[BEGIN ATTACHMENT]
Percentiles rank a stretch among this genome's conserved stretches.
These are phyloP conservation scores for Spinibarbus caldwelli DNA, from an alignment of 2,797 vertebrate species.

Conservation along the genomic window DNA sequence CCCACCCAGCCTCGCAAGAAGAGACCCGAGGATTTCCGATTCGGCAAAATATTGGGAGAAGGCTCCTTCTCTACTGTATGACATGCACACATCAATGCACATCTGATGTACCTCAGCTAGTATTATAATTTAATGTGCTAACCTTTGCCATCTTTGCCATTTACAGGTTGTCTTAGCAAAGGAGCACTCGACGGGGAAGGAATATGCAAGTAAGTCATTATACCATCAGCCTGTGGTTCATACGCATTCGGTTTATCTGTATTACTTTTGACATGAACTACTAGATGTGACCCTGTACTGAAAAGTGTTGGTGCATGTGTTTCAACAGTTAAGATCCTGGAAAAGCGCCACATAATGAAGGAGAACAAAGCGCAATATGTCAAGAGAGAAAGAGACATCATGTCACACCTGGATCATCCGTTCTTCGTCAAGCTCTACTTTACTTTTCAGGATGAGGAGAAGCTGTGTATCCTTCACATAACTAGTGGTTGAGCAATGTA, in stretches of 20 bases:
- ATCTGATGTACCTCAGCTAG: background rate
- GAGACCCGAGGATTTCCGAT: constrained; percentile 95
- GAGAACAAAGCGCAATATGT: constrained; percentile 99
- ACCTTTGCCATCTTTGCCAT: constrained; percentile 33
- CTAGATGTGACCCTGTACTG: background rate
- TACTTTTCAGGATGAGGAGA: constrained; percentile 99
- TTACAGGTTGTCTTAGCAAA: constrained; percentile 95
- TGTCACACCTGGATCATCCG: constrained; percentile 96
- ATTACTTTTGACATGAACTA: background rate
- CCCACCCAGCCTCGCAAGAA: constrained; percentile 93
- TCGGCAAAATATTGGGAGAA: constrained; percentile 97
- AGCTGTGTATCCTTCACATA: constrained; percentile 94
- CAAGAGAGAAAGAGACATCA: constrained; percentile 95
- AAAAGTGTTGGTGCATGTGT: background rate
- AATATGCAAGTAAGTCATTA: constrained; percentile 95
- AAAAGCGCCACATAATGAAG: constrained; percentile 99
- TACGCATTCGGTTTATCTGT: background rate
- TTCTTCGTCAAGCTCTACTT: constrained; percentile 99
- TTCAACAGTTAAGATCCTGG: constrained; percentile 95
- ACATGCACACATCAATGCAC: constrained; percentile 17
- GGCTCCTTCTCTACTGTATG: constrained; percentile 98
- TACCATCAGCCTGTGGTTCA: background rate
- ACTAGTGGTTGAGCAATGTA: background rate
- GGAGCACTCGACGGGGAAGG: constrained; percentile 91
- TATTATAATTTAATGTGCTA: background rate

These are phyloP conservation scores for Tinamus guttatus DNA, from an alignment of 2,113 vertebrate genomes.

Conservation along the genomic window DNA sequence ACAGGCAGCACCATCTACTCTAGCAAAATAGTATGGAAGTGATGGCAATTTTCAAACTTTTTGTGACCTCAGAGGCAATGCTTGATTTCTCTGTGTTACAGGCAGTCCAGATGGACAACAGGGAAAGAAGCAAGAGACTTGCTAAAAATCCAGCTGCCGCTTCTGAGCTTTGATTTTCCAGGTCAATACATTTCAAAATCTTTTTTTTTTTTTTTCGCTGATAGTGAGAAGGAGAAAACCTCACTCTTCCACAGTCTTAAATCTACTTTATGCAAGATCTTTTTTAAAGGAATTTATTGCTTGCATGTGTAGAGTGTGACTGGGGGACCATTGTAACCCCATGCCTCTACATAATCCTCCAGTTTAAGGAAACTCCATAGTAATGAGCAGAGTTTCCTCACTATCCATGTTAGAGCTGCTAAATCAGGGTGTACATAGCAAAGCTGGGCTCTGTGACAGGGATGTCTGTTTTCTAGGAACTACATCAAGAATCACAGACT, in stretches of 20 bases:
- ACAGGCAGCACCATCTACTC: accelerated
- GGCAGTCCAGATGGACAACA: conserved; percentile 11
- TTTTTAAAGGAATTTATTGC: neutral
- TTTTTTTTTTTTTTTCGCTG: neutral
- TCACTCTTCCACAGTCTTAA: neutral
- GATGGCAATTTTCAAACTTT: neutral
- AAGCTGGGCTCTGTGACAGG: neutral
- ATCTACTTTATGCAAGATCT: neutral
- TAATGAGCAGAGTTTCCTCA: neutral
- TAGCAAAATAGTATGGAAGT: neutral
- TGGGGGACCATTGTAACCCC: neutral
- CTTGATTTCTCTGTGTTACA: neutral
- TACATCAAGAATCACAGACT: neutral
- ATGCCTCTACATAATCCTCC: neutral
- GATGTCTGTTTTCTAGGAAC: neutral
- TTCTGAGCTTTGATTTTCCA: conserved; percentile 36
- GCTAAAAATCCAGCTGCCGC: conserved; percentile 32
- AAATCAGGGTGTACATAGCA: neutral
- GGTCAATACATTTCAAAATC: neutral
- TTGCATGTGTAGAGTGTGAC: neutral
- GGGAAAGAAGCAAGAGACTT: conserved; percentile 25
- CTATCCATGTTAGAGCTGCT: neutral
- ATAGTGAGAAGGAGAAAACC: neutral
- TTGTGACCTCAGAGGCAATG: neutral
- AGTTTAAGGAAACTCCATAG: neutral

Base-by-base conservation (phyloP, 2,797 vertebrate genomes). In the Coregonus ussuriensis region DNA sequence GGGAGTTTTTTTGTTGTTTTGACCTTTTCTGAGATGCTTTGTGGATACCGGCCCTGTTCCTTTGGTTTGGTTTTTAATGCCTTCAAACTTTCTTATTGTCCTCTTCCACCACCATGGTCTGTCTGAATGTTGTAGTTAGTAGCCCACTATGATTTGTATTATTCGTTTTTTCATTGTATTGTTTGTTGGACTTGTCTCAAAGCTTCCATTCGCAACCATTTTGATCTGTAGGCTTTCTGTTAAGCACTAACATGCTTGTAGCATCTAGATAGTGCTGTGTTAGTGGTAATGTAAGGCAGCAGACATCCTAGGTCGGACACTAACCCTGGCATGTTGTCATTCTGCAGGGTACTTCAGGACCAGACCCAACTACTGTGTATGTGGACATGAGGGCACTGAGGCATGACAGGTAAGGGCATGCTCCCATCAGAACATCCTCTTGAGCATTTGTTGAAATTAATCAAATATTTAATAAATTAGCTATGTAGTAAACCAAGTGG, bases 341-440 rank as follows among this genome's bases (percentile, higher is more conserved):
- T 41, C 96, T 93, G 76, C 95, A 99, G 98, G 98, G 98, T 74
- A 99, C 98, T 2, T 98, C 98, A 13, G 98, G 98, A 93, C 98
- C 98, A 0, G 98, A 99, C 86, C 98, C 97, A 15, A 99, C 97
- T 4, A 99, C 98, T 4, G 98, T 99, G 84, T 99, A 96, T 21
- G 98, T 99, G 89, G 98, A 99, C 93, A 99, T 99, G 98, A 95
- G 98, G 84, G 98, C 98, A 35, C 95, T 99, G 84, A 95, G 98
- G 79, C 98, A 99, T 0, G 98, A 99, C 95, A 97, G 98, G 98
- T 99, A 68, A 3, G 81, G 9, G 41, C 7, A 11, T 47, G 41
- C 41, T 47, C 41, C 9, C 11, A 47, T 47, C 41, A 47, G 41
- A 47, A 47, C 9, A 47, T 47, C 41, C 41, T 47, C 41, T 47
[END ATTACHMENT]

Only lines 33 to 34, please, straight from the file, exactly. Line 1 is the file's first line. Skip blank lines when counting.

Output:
- TTTTTAAAGGAATTTATTGC: neutral
- TTTTTTTTTTTTTTTCGCTG: neutral